Former President Donald Trump points to the crowd on Saturday at a rally for candidates Adam Laxalt and Joe Lombardo on Saturday night.
Michael Chan | Special to The R-C
Seven months after Florida Gov. Ron DeSantis attended the 8th annual Basque Fry on the Corley Ranch he has dropped out of running for President.
With DeSantis’ departure, the last Republican candidate to have participated in a series of debates has bid farewell to the caucus ballot.
With New Hampshire’s primary on Tuesday, Nikki Haley, the last of the Republican debate participants, will learn whether her candidacy is viable.
Former President Donald Trump won in Iowa and was forecast to win in New Hampshire.
While Nevada’s caucus and primary are the first presidential races in the West, there is very little doubt that Mr. Trump will sweep the Republican side in the Silver State. Haley is on the ballot for the presidential preference primary, but the Nevada Republican Party decided that any candidate who signed up for the primary couldn’t participate in the caucus and isn’t eligible for any Nevada delegates.
There are still candidates on the caucus ballot besides Trump, but the odds against one of them toppling the Republican frontrunner are astronomical.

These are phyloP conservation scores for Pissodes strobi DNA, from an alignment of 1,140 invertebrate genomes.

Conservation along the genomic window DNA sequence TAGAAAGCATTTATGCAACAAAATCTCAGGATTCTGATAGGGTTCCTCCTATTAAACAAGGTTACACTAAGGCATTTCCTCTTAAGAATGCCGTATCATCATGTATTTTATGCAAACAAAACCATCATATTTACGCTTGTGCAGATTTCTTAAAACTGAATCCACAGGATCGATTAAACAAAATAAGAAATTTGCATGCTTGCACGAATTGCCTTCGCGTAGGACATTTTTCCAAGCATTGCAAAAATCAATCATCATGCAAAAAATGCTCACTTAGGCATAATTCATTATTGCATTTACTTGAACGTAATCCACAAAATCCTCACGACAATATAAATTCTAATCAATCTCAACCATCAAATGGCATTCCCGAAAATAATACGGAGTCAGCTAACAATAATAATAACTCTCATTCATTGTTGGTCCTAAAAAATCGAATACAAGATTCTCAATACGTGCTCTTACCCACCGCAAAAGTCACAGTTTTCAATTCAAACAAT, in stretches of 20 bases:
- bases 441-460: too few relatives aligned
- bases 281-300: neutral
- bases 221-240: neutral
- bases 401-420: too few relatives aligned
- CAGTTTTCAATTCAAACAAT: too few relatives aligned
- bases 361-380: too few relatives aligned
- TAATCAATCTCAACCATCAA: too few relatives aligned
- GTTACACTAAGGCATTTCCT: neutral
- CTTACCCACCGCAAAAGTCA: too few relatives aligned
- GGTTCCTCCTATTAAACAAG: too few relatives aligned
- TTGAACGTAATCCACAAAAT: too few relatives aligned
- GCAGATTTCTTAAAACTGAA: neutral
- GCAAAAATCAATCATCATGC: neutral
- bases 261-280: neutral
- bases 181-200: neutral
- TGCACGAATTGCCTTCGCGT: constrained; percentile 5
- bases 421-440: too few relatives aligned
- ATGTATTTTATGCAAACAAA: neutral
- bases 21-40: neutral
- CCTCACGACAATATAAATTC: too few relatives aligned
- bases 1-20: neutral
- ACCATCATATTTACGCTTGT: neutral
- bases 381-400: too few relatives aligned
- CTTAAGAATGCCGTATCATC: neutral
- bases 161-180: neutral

Polls have shown President Joe Biden is struggling in several states and that could be reflected in the statewide Feb. 6 primary, which Democrats are using. That wouldn’t be any different from the 2020 caucuses when statewide results saw Biden come in second to Bernie Sanders, who is an independent. In Douglas County, most folks voted for Pete Buttigieg over Sanders or Biden.
There are almost always folks seeking the office of President who don’t quite make it to Nevada, no matter how early in the year or how we hold our selections.
Taxpayers are footing the bill for the primary, and with a third of the Silver State’s voters registered as nonpartisan, that seems like something that should be addressed sooner than later.